Physician-patient relationships are two-way streets. As much as you deserve a doctor who treats you with respect, your doctor deserves a patient who doesn't come in pre-angry, or with a huge chip on their shoulder, or who is a priori dismissive of the way that physician addresses complex medical problems. If you've been frustrated with prior attempts at weight loss, or if you don't want to hear "the same old thing", then I'd suggest the following:

1. Get your medical records from all of your previous doctors sent to your new doctor in advance and send a cover letter saying that you've got a complex medical history, and you've done A, B, and C, with no success.

2. Ask the doctor or her staff to block out a longer slot (1h) for your initial visit, or find a doctor who will make themselves available for an extended consultation.

3. "Interview" a small number of doctors (kind of what new parents do with pediatricians) and explain what you're looking for to a few before planning your first "real" visit. Look for internists who listen more than they talk.

4. Consider a practice that employes nurse practitioners (disclaimer: my wife is an advanced practice nurse and is a way better listener than me sometmes). They may have less harried schedules.

5. Let go of your previous experiences - whoever your next doctor is, he wasn't your last doctor, so give him/her a break.

6. Explain things in a non-emotional, objective manner, with specifics. Have symptoms of hypothyroidism but have normal thyroid labs? You'll get a lot more milage out of a diagnostician by keeping a symptom diary (when did hair loss start? how much? daily? when did cold intolerance start? every day? same time? when during the day are you most tired? every day?).

Again, I hear your frustration, and I worry that it could block your ability to get the care you need. All doctors are suppose to be "fat friendly". And "skinny friendly". And "short friendly". And I suspect that most are. With a better approach towards communication (on both sides), I suspect your choices of doctor won't be as limited.

Best of luck.
posted by scblackman at 3:14 AM on July 20, 2010 [35 favorites]


Seconding scblackman - I agree with pretty much every point he made. You absolutely deserve a physician who treats you with respect and doesn't lecture you like a child. But since you will be new to this physician, they are obligated to assess your condition and any confounding factors. Simply leaving out an important factor in your treatment is unprofessional and not doing anyone a favor. So I think the advice of getting your past records - which will include many references to "counseled patient on weight loss," will show that you've reported trying, and will report on your surgeries - is your best bet to touch on the subject of weight with the new MD and then respectfully move on to topics that you are comfortable with.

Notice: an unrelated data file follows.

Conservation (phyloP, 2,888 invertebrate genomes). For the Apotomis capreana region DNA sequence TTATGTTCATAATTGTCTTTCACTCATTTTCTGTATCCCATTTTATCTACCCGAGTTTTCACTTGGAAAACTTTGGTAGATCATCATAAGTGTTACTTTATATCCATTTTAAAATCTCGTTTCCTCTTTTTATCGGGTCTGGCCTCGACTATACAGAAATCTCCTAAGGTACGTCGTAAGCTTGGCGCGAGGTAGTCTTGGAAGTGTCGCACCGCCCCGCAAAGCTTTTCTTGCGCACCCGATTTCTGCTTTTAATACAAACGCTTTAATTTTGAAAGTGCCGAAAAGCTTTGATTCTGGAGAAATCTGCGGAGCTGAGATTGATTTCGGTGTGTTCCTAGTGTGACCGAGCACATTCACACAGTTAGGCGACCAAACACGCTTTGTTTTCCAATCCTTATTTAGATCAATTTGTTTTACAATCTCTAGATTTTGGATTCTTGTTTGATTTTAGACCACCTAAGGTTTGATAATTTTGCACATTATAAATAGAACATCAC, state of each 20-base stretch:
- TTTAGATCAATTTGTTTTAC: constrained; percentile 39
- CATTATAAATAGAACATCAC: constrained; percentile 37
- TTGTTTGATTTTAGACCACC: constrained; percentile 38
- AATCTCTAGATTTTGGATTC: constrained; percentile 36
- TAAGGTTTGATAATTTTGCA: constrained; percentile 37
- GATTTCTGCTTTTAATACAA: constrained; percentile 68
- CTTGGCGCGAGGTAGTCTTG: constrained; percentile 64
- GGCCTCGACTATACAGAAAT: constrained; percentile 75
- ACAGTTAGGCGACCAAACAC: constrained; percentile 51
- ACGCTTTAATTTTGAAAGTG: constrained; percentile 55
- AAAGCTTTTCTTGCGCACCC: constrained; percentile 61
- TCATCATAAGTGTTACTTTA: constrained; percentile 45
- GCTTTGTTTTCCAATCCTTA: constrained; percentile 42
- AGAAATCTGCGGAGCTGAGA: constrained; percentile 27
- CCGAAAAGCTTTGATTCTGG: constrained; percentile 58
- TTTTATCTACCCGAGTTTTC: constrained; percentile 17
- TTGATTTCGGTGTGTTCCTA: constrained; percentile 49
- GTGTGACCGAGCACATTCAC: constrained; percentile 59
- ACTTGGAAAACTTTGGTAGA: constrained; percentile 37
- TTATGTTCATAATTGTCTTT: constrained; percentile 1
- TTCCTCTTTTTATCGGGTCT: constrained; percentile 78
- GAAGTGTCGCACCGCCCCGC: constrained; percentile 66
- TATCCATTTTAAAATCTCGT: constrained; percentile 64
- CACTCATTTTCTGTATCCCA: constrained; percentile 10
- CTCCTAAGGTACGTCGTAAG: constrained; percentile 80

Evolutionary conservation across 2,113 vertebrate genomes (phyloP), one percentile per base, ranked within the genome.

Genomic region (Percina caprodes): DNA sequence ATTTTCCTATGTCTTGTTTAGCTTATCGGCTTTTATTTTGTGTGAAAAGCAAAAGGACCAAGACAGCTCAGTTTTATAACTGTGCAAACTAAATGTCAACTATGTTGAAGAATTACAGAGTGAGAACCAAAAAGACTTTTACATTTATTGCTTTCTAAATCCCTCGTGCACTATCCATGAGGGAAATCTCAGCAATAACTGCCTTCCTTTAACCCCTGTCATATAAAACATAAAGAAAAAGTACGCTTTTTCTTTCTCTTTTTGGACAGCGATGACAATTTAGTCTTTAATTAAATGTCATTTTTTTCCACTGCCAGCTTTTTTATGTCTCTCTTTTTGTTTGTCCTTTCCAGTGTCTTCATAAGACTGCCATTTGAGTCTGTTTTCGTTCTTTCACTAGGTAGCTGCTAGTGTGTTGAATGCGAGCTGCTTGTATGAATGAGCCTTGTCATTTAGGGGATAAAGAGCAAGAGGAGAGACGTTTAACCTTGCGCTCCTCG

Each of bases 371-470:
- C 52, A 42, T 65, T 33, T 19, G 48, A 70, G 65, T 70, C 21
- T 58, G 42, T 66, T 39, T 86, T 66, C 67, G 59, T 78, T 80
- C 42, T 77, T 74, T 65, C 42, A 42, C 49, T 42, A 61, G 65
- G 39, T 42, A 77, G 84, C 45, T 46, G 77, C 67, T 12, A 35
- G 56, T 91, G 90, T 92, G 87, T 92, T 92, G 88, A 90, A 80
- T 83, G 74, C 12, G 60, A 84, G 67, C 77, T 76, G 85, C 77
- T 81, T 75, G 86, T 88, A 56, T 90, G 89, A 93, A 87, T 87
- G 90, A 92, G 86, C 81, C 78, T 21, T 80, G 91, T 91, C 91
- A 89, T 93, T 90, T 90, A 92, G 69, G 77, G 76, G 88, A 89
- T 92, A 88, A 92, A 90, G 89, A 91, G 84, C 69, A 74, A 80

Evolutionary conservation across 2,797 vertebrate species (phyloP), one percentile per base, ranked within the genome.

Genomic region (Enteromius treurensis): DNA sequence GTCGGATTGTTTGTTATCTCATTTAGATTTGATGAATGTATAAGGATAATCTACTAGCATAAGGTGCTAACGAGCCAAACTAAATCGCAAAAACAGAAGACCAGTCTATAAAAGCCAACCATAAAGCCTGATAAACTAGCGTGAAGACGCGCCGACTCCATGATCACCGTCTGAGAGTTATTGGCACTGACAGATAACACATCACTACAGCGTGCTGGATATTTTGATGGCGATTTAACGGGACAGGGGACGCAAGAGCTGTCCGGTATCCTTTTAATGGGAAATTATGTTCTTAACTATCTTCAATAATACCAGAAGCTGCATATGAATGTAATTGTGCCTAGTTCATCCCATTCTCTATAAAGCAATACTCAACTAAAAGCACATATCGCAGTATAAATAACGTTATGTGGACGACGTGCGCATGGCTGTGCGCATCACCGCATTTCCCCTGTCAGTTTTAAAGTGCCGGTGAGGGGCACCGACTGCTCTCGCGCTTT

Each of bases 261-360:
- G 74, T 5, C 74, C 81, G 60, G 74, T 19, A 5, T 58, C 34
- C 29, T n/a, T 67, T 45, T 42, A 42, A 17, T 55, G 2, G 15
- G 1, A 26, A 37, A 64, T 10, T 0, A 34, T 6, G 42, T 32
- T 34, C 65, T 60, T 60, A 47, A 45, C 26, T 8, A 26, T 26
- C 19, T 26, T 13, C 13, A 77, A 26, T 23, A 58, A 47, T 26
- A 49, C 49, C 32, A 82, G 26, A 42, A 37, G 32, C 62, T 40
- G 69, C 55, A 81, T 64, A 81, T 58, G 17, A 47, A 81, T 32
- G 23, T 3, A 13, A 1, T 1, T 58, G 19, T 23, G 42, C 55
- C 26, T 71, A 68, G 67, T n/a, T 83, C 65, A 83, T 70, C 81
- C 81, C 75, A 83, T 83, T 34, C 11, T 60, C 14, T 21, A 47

Physician-patient relationships are two-way streets. As much as you deserve a doctor who treats you with respect, your doctor deserves a patient who doesn't come in pre-angry, or with a huge chip on their shoulder, or who is a priori dismissive of the way that physician addresses complex medical problems.

This. You go to a physician to get treatment from a professional, not to validate your self-diagnosis.
posted by Tehhund at 4:16 AM on July 20, 2010


What "Self-diagnosis"? I was diagnosed hypothyroid six years ago, but the thyroid pills I am currently taking are not relieving my symptoms, despite "normal" labs. Interesting how you assume I'm trying to score thyroid as if it were Vicodin. Would you make such an assumption if I weren't fat?
posted by Shoeburyness at 4:38 AM on July 20, 2010


It's incredibly hard to find endocrinologists who don't make fun of you for weight issues. It took me years and quite a few doctors before finding one I liked. What helped with the most recent one was that I said to her at my first visit, at the very start:

"I've had a really hard time finding a good doctor with whom I can feel comfortable, because my previous doctors all harped on my weight at every visit. I already know I'm overweight; I have a mirror, and I'm not stupid. I try exercise, diet control, everything I can think of, and it doesn't work. I'm otherwise strong and healthy, anyways. So please, don't bug me about it more. I don't want to talk about my weight here. Ever. At all. And at this point, I'm just looking for a doctor I can actually talk to."
posted by Eshkol at 5:39 AM on July 20, 2010 [1 favorite]


I think Tehhund is referring to this:

I still feel tired, constantly cold, and have thinning hair and eyebrows!

If your TSH is normal, these could by symptoms of something else, and if you don't "care" what the doctor says and relate it to your condition on your own, that's a self-diagnosis.

I think that has absolutely nothing to do with your weight and everything to do with your mindset. I know you're frustrated, but largely doctors and mefites are trying to help, not gang up on you. Best of luck!
posted by Hiker at 5:43 AM on July 20, 2010


I agree with scblackman, and while I don't know any endo practices out your way, I used to work for a Diabetes and Obesity Institute at a large state medical school. A lot of the endo docs and fellows there were used to dealing with stranger, more complex cases, so you might get more mileage if you try to find a university-affiliated doc. Here's the site for the Endo department at CU.